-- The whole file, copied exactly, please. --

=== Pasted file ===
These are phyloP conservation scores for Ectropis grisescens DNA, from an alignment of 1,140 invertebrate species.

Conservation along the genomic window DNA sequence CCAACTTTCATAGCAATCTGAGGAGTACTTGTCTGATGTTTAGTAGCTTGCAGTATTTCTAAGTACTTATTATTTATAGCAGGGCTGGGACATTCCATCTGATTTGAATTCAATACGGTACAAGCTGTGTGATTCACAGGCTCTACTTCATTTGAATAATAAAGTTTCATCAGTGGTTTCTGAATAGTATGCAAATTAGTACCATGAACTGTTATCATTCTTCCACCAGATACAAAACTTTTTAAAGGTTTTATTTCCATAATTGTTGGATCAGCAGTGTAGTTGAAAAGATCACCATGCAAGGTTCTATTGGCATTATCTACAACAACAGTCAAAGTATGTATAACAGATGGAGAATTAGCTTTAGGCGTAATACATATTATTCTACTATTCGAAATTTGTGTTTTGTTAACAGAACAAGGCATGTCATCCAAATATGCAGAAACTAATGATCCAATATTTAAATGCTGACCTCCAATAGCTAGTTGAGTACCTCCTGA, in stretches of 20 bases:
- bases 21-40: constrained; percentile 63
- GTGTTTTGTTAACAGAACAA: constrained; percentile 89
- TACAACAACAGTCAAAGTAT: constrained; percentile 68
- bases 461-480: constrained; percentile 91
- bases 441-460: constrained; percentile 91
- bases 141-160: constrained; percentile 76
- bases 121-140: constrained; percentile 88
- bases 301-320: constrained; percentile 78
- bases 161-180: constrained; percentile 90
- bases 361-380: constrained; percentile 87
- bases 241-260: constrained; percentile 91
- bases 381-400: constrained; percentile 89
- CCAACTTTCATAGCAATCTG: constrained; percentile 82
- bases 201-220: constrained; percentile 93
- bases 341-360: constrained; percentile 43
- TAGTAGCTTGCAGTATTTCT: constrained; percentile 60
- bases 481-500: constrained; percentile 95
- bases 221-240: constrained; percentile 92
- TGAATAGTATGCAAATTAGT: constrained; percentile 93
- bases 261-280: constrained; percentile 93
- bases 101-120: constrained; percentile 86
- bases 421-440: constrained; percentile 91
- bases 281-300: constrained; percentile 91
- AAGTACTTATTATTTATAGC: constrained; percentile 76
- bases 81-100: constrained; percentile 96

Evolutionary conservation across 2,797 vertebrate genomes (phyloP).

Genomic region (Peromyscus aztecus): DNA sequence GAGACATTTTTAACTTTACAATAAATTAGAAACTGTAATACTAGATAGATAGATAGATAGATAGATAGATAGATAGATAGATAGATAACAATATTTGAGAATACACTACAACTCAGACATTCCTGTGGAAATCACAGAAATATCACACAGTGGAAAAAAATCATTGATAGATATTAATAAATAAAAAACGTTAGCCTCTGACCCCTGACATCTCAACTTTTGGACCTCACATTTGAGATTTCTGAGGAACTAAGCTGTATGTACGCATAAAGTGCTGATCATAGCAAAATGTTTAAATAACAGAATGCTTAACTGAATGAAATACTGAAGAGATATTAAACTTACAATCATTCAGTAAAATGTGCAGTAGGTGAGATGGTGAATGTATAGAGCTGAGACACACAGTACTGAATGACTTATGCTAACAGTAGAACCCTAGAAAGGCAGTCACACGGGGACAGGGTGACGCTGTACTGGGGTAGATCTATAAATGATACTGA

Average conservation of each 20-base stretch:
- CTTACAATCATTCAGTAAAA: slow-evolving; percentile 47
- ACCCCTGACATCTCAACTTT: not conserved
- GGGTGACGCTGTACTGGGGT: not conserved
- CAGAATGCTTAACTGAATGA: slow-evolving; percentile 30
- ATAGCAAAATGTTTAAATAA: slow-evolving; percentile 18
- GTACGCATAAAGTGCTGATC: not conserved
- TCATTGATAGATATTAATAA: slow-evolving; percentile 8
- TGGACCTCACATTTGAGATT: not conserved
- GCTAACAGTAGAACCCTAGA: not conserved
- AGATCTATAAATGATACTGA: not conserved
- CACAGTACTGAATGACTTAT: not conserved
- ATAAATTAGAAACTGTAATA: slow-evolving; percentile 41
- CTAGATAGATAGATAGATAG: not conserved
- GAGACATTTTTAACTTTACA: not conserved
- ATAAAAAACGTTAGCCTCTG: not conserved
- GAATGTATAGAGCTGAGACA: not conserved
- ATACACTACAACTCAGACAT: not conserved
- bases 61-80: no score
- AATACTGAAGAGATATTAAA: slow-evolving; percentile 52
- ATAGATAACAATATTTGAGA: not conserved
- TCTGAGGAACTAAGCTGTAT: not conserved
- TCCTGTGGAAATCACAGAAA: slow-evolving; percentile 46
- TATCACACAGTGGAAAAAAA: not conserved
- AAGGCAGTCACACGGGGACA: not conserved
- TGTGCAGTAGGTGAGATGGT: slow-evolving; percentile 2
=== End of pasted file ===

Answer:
These are phyloP conservation scores for Ectropis grisescens DNA, from an alignment of 1,140 invertebrate species.

Conservation along the genomic window DNA sequence CCAACTTTCATAGCAATCTGAGGAGTACTTGTCTGATGTTTAGTAGCTTGCAGTATTTCTAAGTACTTATTATTTATAGCAGGGCTGGGACATTCCATCTGATTTGAATTCAATACGGTACAAGCTGTGTGATTCACAGGCTCTACTTCATTTGAATAATAAAGTTTCATCAGTGGTTTCTGAATAGTATGCAAATTAGTACCATGAACTGTTATCATTCTTCCACCAGATACAAAACTTTTTAAAGGTTTTATTTCCATAATTGTTGGATCAGCAGTGTAGTTGAAAAGATCACCATGCAAGGTTCTATTGGCATTATCTACAACAACAGTCAAAGTATGTATAACAGATGGAGAATTAGCTTTAGGCGTAATACATATTATTCTACTATTCGAAATTTGTGTTTTGTTAACAGAACAAGGCATGTCATCCAAATATGCAGAAACTAATGATCCAATATTTAAATGCTGACCTCCAATAGCTAGTTGAGTACCTCCTGA, in stretches of 20 bases:
- bases 21-40: constrained; percentile 63
- GTGTTTTGTTAACAGAACAA: constrained; percentile 89
- TACAACAACAGTCAAAGTAT: constrained; percentile 68
- bases 461-480: constrained; percentile 91
- bases 441-460: constrained; percentile 91
- bases 141-160: constrained; percentile 76
- bases 121-140: constrained; percentile 88
- bases 301-320: constrained; percentile 78
- bases 161-180: constrained; percentile 90
- bases 361-380: constrained; percentile 87
- bases 241-260: constrained; percentile 91
- bases 381-400: constrained; percentile 89
- CCAACTTTCATAGCAATCTG: constrained; percentile 82
- bases 201-220: constrained; percentile 93
- bases 341-360: constrained; percentile 43
- TAGTAGCTTGCAGTATTTCT: constrained; percentile 60
- bases 481-500: constrained; percentile 95
- bases 221-240: constrained; percentile 92
- TGAATAGTATGCAAATTAGT: constrained; percentile 93
- bases 261-280: constrained; percentile 93
- bases 101-120: constrained; percentile 86
- bases 421-440: constrained; percentile 91
- bases 281-300: constrained; percentile 91
- AAGTACTTATTATTTATAGC: constrained; percentile 76
- bases 81-100: constrained; percentile 96

Evolutionary conservation across 2,797 vertebrate genomes (phyloP).

Genomic region (Peromyscus aztecus): DNA sequence GAGACATTTTTAACTTTACAATAAATTAGAAACTGTAATACTAGATAGATAGATAGATAGATAGATAGATAGATAGATAGATAGATAACAATATTTGAGAATACACTACAACTCAGACATTCCTGTGGAAATCACAGAAATATCACACAGTGGAAAAAAATCATTGATAGATATTAATAAATAAAAAACGTTAGCCTCTGACCCCTGACATCTCAACTTTTGGACCTCACATTTGAGATTTCTGAGGAACTAAGCTGTATGTACGCATAAAGTGCTGATCATAGCAAAATGTTTAAATAACAGAATGCTTAACTGAATGAAATACTGAAGAGATATTAAACTTACAATCATTCAGTAAAATGTGCAGTAGGTGAGATGGTGAATGTATAGAGCTGAGACACACAGTACTGAATGACTTATGCTAACAGTAGAACCCTAGAAAGGCAGTCACACGGGGACAGGGTGACGCTGTACTGGGGTAGATCTATAAATGATACTGA

Average conservation of each 20-base stretch:
- CTTACAATCATTCAGTAAAA: slow-evolving; percentile 47
- ACCCCTGACATCTCAACTTT: not conserved
- GGGTGACGCTGTACTGGGGT: not conserved
- CAGAATGCTTAACTGAATGA: slow-evolving; percentile 30
- ATAGCAAAATGTTTAAATAA: slow-evolving; percentile 18
- GTACGCATAAAGTGCTGATC: not conserved
- TCATTGATAGATATTAATAA: slow-evolving; percentile 8
- TGGACCTCACATTTGAGATT: not conserved
- GCTAACAGTAGAACCCTAGA: not conserved
- AGATCTATAAATGATACTGA: not conserved
- CACAGTACTGAATGACTTAT: not conserved
- ATAAATTAGAAACTGTAATA: slow-evolving; percentile 41
- CTAGATAGATAGATAGATAG: not conserved
- GAGACATTTTTAACTTTACA: not conserved
- ATAAAAAACGTTAGCCTCTG: not conserved
- GAATGTATAGAGCTGAGACA: not conserved
- ATACACTACAACTCAGACAT: not conserved
- bases 61-80: no score
- AATACTGAAGAGATATTAAA: slow-evolving; percentile 52
- ATAGATAACAATATTTGAGA: not conserved
- TCTGAGGAACTAAGCTGTAT: not conserved
- TCCTGTGGAAATCACAGAAA: slow-evolving; percentile 46
- TATCACACAGTGGAAAAAAA: not conserved
- AAGGCAGTCACACGGGGACA: not conserved
- TGTGCAGTAGGTGAGATGGT: slow-evolving; percentile 2